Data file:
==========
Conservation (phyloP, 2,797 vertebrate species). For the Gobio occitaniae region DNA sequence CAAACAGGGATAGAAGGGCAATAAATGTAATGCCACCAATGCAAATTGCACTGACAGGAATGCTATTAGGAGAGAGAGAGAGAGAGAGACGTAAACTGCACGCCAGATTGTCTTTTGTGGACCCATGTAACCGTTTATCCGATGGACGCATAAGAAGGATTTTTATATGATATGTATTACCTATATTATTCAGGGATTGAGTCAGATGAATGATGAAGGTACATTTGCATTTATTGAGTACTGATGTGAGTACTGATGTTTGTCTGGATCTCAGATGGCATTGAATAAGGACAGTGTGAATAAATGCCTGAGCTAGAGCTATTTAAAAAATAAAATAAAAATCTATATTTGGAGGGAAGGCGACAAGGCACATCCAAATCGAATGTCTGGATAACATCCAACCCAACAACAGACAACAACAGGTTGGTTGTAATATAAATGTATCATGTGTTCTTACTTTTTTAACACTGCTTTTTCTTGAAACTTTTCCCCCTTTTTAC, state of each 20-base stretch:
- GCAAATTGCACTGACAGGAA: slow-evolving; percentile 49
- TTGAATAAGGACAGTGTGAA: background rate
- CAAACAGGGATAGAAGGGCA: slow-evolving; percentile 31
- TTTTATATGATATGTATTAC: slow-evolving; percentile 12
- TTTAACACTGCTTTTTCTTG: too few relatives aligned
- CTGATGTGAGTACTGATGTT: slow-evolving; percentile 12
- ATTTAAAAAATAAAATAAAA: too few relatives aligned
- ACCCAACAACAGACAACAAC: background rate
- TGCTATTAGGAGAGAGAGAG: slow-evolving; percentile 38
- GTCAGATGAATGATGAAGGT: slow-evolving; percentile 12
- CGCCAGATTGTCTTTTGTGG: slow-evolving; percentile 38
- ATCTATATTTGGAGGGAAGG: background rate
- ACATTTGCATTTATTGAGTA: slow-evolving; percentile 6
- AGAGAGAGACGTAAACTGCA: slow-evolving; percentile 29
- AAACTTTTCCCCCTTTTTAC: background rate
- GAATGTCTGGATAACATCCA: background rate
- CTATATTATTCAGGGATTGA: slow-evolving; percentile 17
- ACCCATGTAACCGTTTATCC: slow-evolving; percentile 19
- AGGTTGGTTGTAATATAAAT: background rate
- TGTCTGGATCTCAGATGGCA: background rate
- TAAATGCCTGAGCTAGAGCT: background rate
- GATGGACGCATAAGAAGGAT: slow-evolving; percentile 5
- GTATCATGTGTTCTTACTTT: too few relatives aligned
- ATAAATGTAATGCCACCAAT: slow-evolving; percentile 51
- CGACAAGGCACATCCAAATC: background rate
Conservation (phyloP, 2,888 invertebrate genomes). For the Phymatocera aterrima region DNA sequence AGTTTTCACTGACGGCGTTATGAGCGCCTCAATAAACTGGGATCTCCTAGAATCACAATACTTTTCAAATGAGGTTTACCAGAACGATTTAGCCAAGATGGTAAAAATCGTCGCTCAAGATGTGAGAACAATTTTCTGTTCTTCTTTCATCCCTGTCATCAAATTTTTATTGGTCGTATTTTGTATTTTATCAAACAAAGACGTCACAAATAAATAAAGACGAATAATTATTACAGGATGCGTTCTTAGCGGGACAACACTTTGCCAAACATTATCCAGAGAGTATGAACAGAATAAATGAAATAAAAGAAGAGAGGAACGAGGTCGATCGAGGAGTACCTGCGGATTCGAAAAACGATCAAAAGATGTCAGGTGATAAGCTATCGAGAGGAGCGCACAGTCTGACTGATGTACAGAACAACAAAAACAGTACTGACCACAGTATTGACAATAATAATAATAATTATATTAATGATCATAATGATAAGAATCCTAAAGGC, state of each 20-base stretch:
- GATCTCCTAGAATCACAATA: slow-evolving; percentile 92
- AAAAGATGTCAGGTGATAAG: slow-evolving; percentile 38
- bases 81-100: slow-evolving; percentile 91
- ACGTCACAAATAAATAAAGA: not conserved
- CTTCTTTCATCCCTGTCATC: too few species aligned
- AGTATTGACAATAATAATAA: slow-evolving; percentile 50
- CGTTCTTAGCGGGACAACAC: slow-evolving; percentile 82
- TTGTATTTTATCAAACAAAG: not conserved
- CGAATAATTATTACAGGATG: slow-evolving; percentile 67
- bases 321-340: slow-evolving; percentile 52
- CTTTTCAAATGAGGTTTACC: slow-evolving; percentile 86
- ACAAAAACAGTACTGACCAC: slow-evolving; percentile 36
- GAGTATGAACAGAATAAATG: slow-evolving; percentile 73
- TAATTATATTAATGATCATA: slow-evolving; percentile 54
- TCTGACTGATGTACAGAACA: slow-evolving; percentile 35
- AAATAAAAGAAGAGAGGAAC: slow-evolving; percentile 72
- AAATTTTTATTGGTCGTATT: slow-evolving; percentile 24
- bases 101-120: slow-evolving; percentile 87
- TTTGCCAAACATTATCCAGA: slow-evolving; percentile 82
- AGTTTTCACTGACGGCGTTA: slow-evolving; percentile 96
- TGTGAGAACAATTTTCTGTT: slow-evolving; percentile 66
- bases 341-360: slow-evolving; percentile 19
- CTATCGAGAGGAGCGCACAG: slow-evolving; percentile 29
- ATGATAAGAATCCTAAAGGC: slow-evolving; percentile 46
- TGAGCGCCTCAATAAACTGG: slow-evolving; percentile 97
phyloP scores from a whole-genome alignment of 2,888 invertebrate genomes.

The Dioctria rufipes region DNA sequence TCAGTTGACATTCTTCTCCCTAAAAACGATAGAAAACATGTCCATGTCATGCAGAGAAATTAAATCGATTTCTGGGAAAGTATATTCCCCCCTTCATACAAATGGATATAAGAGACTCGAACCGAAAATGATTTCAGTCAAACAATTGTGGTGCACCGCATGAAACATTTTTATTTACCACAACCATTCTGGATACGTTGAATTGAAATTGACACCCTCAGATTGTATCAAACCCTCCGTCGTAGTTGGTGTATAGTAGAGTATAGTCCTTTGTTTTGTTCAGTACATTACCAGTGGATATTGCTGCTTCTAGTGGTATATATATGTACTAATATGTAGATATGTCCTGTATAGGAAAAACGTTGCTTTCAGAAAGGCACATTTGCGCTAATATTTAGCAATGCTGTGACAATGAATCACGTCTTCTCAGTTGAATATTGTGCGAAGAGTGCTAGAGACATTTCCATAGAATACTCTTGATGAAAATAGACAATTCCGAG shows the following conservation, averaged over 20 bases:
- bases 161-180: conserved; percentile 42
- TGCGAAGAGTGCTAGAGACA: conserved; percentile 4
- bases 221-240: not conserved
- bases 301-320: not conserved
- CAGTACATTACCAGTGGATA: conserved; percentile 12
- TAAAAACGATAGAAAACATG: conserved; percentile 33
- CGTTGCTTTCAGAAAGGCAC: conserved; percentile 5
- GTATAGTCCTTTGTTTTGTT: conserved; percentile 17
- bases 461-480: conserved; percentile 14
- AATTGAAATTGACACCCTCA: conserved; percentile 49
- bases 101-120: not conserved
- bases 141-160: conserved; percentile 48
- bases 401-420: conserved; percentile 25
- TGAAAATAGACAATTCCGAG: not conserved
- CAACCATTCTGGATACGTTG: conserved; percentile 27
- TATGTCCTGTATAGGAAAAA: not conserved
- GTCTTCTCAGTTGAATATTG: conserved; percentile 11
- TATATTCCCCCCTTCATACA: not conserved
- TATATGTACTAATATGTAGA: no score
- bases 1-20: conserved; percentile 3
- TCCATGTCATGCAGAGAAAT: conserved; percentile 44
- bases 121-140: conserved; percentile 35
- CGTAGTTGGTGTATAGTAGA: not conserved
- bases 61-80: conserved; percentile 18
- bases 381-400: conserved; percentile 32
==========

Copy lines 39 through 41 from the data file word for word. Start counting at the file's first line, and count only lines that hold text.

- ACAAAAACAGTACTGACCAC: slow-evolving; percentile 36
- GAGTATGAACAGAATAAATG: slow-evolving; percentile 73
- TAATTATATTAATGATCATA: slow-evolving; percentile 54